Secretary of State John Kerry’s testimony on Tuesday served to remind us how a single presidential decision can have monumental effects. For the president who said a decade of war was ending, the decision not to act in a bloody war in which WMD’s had been repeatedly used was the tipping point in an already floundering foreign policy. The contrast with his predecessor is stark.
George W. Bush’s arguably finest moment as president and President Obama’s worst moment involved a similar dilemma: When does the commander in chief put country above politics and lead on foreign policy despite the adverse political consequences? When the chips were really down, Bush championed the surge in Iraq; when the chips were down in Syria for violation of the red line, Obama blinked.
Bush went outside the chain of command to find experts and a general to devise a new strategy when he saw the war strategy wasn’t going well. Obama hid behind obvious catastrophizing by the military when he decided to avoid holding to his red line.
Bush took full responsibility for the strategy. Obama claimed it wasn’t “his red line,” but Congress’s and the international community’s.
Bush knew it would cost him politically and his party the House. (It did.) Obama saw the results of the vote in the British parliament and ran for cover. He punted the decision at the last moment to Congress to provide him with a vote on authorization for use of force.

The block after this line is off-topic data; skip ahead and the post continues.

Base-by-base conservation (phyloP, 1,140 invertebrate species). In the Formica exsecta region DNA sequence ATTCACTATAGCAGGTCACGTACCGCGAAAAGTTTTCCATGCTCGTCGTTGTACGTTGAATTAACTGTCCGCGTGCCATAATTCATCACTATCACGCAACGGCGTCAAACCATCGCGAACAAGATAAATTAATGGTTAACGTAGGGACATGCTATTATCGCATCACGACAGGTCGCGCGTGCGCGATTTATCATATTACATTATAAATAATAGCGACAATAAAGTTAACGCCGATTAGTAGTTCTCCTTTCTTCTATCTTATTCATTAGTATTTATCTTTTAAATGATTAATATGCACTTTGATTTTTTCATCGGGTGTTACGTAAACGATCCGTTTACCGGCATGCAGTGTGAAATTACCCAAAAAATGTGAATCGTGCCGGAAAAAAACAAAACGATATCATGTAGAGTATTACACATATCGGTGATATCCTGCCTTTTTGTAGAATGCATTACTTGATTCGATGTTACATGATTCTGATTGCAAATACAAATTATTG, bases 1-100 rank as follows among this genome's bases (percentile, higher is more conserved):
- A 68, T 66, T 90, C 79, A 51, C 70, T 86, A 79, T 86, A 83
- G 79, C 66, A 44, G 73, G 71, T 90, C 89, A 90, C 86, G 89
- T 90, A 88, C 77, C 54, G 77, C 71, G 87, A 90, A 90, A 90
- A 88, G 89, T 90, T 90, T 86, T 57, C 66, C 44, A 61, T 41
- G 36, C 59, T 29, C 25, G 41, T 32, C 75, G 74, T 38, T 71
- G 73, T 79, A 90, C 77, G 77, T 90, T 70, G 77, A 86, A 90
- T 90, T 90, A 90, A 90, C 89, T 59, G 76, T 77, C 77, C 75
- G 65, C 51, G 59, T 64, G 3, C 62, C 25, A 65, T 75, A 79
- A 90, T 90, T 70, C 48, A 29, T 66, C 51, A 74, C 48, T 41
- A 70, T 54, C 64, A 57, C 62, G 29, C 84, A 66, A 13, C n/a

On January 10, 2007, Bush gave a speech to the country explaining what was at stake: “The situation in Iraq is unacceptable to the American people, and it is unacceptable to me. Our troops in Iraq have fought bravely. They have done everything we have asked them to do. Where mistakes have been made, the responsibility rests with me. . . .This will require increasing American force levels. So I have committed more than 20,000 additional American troops to Iraq. The vast majority of them — five brigades — will be deployed to Baghdad. These troops will work alongside Iraqi units and be embedded in their formations.” He went on to explain the elements of the strategy and why he thought it would succeed. (It did.)
Bush was able to hand off a military success to Obama (who promptly dropped the ball by not concluding a security of forces agreement). Obama’s decision not to act arguably will have ripples for years to come — a prolonged Syrian civil war with thousands more dead, an emboldened Iran, the revival of Russia as a Middle East power, encouragement to Vladimir Putin that aggression (e.g. Ukraine) would not be met with U.S. force.
Bush’s conduct of the war is hardly beyond criticism. From the flawed intelligence on WMD’s to the years of drift before the surge, Bush bears ultimate responsibility. But when it mattered most he got it right, going against his party, the media and the polls. Obama’s Syria policy, if you can call it that, has been a disaster from the get go. When given the opportunity to course correct, Obama blinked and succumbed to his base and popular opinion. If you want to know the difference between the presidents there’s no better example than this.